Wages in Time
Posted Wed, 01/10/07
I remember working for $3.50 an hour at a part-time job in Reno after high school (1979), and being happy about it. I used to clear $300 every two weeks, and thought I was rich. Three years later during my first marriage, I worked for $5.00 an hour for a printing company in Utah, handling payroll, accounts payable, and account receivable. Can anyone imagine being paid five pebbles an hour for such a job nowadays? Of course not.
Minimum wage, although about to be raised, is a paltry thing. But to those just starting out or unskilled, it is a God-send. Nowadays I make much more than the minimum wage for my writing and occasional webmaster duties, so $7.25 an hour now seems to be "too little too late."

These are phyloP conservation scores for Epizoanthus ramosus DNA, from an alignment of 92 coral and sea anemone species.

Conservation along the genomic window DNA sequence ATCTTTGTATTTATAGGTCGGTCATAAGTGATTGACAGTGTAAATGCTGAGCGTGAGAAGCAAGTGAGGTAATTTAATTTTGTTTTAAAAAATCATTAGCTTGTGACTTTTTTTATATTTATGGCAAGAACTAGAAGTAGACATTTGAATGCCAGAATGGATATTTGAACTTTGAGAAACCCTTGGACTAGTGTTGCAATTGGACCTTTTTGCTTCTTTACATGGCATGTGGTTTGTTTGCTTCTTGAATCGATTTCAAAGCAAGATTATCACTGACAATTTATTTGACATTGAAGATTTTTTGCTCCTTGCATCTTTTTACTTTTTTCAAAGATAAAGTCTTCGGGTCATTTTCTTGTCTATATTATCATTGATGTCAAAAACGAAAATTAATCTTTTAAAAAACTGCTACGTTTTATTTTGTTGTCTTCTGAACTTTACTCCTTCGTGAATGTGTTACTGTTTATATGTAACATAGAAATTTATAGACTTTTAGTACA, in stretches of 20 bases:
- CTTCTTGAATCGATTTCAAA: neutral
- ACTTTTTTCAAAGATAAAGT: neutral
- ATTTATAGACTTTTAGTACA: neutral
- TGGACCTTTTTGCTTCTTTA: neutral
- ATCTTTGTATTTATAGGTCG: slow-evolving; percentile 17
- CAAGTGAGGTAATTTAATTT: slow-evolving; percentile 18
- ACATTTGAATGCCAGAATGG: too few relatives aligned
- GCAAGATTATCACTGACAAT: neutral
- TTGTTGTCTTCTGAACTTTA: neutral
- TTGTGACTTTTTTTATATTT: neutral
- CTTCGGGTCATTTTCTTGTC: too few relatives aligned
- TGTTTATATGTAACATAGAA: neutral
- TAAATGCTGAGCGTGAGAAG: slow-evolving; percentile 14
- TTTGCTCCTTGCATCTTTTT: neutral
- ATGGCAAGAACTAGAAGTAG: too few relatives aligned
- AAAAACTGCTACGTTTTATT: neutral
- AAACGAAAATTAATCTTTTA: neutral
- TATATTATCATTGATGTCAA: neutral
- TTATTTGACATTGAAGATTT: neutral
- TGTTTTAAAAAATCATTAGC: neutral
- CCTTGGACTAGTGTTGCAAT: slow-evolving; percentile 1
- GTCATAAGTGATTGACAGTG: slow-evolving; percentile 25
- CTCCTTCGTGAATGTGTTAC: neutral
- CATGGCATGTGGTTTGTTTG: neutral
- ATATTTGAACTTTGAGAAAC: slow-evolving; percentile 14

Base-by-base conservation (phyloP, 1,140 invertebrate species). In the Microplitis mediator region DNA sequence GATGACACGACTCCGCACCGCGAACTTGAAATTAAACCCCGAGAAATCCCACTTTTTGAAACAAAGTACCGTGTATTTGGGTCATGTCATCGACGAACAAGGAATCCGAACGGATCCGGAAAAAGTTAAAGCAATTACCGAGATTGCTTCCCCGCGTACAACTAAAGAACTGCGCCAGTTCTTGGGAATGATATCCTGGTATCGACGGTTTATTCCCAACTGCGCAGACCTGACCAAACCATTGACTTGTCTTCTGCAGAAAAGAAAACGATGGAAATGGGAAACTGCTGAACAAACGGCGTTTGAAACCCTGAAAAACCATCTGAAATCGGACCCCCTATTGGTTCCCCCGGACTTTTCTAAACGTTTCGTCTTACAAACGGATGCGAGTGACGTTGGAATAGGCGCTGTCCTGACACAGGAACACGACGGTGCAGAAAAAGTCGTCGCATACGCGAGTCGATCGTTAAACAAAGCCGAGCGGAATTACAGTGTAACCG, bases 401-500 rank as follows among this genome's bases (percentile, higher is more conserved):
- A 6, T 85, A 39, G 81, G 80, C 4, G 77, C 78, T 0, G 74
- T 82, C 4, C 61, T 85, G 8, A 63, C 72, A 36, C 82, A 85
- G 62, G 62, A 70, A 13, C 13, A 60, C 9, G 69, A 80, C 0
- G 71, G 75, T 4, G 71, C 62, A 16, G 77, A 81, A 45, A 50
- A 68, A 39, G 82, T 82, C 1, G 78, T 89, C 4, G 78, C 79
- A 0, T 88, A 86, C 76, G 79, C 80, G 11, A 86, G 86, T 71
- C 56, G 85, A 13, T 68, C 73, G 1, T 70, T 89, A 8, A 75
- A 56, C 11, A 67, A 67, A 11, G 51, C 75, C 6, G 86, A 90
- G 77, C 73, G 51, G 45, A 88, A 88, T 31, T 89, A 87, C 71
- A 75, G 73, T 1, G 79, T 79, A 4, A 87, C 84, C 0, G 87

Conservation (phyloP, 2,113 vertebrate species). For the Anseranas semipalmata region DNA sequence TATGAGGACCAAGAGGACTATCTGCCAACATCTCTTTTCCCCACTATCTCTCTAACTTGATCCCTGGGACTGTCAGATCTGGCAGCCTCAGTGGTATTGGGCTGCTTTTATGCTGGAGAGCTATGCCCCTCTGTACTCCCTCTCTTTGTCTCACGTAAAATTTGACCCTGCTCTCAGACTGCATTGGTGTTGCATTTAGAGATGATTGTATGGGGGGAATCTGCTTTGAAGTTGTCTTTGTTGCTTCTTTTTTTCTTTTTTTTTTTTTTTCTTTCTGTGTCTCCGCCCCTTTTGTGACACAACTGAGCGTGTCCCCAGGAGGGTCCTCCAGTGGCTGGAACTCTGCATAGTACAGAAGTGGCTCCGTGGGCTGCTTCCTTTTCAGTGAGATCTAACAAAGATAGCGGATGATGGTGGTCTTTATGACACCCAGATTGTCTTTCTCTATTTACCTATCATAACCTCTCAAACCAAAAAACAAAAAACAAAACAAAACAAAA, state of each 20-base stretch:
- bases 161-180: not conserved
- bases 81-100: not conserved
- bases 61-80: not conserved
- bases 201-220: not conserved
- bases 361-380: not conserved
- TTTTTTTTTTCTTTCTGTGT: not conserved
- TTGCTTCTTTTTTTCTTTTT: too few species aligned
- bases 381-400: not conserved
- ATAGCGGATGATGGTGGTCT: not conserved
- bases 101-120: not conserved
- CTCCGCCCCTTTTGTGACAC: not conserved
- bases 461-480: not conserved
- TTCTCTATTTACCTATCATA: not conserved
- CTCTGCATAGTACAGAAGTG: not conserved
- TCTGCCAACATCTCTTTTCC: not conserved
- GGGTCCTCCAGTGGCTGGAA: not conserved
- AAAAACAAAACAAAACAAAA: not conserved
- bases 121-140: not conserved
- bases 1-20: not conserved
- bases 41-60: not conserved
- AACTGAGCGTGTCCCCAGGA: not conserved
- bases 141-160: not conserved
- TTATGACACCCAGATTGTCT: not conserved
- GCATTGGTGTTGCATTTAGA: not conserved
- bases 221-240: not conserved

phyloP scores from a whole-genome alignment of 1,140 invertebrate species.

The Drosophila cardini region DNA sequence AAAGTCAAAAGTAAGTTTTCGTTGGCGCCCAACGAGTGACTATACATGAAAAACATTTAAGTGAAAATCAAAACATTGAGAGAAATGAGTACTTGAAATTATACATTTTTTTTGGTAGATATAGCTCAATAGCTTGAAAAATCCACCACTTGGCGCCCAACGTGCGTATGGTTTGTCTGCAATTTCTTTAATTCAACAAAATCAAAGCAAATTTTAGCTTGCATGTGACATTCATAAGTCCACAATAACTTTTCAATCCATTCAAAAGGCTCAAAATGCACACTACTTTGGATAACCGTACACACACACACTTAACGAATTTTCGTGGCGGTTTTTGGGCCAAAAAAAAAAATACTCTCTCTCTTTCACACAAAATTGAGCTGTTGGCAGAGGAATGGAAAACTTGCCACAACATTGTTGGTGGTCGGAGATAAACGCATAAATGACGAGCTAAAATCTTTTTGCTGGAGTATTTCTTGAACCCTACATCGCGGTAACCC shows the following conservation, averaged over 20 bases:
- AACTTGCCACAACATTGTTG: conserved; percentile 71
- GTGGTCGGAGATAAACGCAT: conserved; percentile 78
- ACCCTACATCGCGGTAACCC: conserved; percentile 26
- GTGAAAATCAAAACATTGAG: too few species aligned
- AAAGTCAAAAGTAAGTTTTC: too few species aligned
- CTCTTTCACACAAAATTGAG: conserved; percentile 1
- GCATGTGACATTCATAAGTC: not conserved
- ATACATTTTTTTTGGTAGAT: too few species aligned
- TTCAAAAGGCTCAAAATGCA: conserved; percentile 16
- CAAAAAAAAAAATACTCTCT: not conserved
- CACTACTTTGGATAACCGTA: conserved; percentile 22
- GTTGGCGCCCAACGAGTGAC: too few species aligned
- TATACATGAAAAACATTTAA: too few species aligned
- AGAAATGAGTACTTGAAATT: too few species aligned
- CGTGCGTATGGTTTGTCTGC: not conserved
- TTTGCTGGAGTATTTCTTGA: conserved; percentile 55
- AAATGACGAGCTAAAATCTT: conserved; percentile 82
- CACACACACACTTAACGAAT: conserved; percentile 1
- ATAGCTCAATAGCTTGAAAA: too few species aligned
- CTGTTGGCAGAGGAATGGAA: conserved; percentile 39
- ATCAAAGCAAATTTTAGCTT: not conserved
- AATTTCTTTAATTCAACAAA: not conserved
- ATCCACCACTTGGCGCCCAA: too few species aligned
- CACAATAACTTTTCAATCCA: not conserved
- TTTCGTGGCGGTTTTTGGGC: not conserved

An excellent and extensive article about the pending minimum wage increase can be found at MSNBC:
Living Life at $7.25 an Hour
(POSTSCRIPT: The above-mentioned article was taken down the day after I posted this entry, so I found a similar piece about the minimum wage at MSNBC: Would minimum wage hike mean lost jobs?).
The piece highlights the pros and cons of the minimum wage increase, such as effects on those who are delighted to those who are dismayed because their elevated wages will be a detriment to their income-based housing status. In other words, they will earn just enough to put them off the eligible housing list into mainstream rental prices and subsequent utility bills.
Insurance and other costs for large corporations, such as Wal-Mart, are of no consequence as far as I'm concerned. The big companies can well afford it, and then some. However, small businesses may suffer from the new minimum wage passage.
But to give those living on the edge of poverty a few extra dollars to enjoy themselves without the looming specter of constant stress is priceless.